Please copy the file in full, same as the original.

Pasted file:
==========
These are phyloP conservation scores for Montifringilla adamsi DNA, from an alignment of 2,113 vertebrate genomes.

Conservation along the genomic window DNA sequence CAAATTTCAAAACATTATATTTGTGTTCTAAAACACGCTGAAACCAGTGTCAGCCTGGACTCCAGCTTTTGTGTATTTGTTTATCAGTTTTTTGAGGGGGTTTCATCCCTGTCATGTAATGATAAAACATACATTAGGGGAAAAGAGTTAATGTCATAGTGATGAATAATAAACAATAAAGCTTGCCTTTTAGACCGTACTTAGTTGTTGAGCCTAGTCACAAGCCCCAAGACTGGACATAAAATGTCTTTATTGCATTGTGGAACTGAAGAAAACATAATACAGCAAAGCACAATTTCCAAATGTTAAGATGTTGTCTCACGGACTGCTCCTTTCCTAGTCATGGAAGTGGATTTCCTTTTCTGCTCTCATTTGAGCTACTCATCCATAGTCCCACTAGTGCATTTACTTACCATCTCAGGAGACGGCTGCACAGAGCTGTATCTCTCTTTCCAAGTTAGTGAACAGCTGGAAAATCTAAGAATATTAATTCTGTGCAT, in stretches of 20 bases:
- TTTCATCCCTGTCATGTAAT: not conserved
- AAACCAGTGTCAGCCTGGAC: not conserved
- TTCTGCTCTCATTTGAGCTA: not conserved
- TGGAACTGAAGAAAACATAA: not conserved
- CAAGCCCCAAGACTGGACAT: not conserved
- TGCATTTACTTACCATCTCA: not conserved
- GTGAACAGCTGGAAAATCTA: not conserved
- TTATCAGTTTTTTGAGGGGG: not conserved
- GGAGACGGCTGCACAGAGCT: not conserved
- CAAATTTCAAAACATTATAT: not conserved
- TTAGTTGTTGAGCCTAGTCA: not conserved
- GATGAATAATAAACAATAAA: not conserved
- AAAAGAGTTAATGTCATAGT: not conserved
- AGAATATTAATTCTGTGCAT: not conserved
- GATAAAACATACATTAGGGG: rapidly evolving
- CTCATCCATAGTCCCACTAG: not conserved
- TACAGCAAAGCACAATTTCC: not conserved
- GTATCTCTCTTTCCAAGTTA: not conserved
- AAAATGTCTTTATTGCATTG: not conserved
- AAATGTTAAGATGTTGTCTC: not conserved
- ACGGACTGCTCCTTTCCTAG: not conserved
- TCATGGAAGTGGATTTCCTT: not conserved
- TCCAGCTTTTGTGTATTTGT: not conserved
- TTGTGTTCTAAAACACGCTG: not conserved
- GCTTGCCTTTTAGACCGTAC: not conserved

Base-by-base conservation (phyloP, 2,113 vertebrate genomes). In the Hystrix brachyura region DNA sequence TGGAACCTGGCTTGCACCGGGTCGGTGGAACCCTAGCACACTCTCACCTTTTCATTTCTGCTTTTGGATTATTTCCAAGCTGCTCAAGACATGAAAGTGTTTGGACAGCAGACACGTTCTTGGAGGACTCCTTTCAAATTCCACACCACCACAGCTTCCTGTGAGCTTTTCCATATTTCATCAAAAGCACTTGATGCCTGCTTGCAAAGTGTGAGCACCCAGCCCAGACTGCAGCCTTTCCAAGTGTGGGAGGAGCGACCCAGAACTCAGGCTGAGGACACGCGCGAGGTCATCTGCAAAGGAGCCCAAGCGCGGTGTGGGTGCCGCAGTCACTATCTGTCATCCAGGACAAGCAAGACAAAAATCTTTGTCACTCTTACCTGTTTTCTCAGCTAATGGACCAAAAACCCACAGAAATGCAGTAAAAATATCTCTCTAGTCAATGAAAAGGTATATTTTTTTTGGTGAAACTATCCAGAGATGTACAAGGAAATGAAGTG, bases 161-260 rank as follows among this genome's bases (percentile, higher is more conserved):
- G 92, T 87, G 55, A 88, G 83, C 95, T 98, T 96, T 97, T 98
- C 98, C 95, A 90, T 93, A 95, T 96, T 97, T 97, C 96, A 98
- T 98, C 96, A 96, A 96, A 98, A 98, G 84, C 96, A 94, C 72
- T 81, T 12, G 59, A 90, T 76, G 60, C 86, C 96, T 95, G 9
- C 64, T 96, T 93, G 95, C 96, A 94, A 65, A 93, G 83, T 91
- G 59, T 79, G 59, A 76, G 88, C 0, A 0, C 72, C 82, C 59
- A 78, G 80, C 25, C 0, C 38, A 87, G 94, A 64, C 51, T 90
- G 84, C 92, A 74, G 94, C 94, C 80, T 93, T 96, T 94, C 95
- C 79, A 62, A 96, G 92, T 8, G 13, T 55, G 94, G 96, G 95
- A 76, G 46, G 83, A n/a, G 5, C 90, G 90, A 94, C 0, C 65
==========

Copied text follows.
These are phyloP conservation scores for Montifringilla adamsi DNA, from an alignment of 2,113 vertebrate genomes.

Conservation along the genomic window DNA sequence CAAATTTCAAAACATTATATTTGTGTTCTAAAACACGCTGAAACCAGTGTCAGCCTGGACTCCAGCTTTTGTGTATTTGTTTATCAGTTTTTTGAGGGGGTTTCATCCCTGTCATGTAATGATAAAACATACATTAGGGGAAAAGAGTTAATGTCATAGTGATGAATAATAAACAATAAAGCTTGCCTTTTAGACCGTACTTAGTTGTTGAGCCTAGTCACAAGCCCCAAGACTGGACATAAAATGTCTTTATTGCATTGTGGAACTGAAGAAAACATAATACAGCAAAGCACAATTTCCAAATGTTAAGATGTTGTCTCACGGACTGCTCCTTTCCTAGTCATGGAAGTGGATTTCCTTTTCTGCTCTCATTTGAGCTACTCATCCATAGTCCCACTAGTGCATTTACTTACCATCTCAGGAGACGGCTGCACAGAGCTGTATCTCTCTTTCCAAGTTAGTGAACAGCTGGAAAATCTAAGAATATTAATTCTGTGCAT, in stretches of 20 bases:
- TTTCATCCCTGTCATGTAAT: not conserved
- AAACCAGTGTCAGCCTGGAC: not conserved
- TTCTGCTCTCATTTGAGCTA: not conserved
- TGGAACTGAAGAAAACATAA: not conserved
- CAAGCCCCAAGACTGGACAT: not conserved
- TGCATTTACTTACCATCTCA: not conserved
- GTGAACAGCTGGAAAATCTA: not conserved
- TTATCAGTTTTTTGAGGGGG: not conserved
- GGAGACGGCTGCACAGAGCT: not conserved
- CAAATTTCAAAACATTATAT: not conserved
- TTAGTTGTTGAGCCTAGTCA: not conserved
- GATGAATAATAAACAATAAA: not conserved
- AAAAGAGTTAATGTCATAGT: not conserved
- AGAATATTAATTCTGTGCAT: not conserved
- GATAAAACATACATTAGGGG: rapidly evolving
- CTCATCCATAGTCCCACTAG: not conserved
- TACAGCAAAGCACAATTTCC: not conserved
- GTATCTCTCTTTCCAAGTTA: not conserved
- AAAATGTCTTTATTGCATTG: not conserved
- AAATGTTAAGATGTTGTCTC: not conserved
- ACGGACTGCTCCTTTCCTAG: not conserved
- TCATGGAAGTGGATTTCCTT: not conserved
- TCCAGCTTTTGTGTATTTGT: not conserved
- TTGTGTTCTAAAACACGCTG: not conserved
- GCTTGCCTTTTAGACCGTAC: not conserved

Base-by-base conservation (phyloP, 2,113 vertebrate genomes). In the Hystrix brachyura region DNA sequence TGGAACCTGGCTTGCACCGGGTCGGTGGAACCCTAGCACACTCTCACCTTTTCATTTCTGCTTTTGGATTATTTCCAAGCTGCTCAAGACATGAAAGTGTTTGGACAGCAGACACGTTCTTGGAGGACTCCTTTCAAATTCCACACCACCACAGCTTCCTGTGAGCTTTTCCATATTTCATCAAAAGCACTTGATGCCTGCTTGCAAAGTGTGAGCACCCAGCCCAGACTGCAGCCTTTCCAAGTGTGGGAGGAGCGACCCAGAACTCAGGCTGAGGACACGCGCGAGGTCATCTGCAAAGGAGCCCAAGCGCGGTGTGGGTGCCGCAGTCACTATCTGTCATCCAGGACAAGCAAGACAAAAATCTTTGTCACTCTTACCTGTTTTCTCAGCTAATGGACCAAAAACCCACAGAAATGCAGTAAAAATATCTCTCTAGTCAATGAAAAGGTATATTTTTTTTGGTGAAACTATCCAGAGATGTACAAGGAAATGAAGTG, bases 161-260 rank as follows among this genome's bases (percentile, higher is more conserved):
- G 92, T 87, G 55, A 88, G 83, C 95, T 98, T 96, T 97, T 98
- C 98, C 95, A 90, T 93, A 95, T 96, T 97, T 97, C 96, A 98
- T 98, C 96, A 96, A 96, A 98, A 98, G 84, C 96, A 94, C 72
- T 81, T 12, G 59, A 90, T 76, G 60, C 86, C 96, T 95, G 9
- C 64, T 96, T 93, G 95, C 96, A 94, A 65, A 93, G 83, T 91
- G 59, T 79, G 59, A 76, G 88, C 0, A 0, C 72, C 82, C 59
- A 78, G 80, C 25, C 0, C 38, A 87, G 94, A 64, C 51, T 90
- G 84, C 92, A 74, G 94, C 94, C 80, T 93, T 96, T 94, C 95
- C 79, A 62, A 96, G 92, T 8, G 13, T 55, G 94, G 96, G 95
- A 76, G 46, G 83, A n/a, G 5, C 90, G 90, A 94, C 0, C 65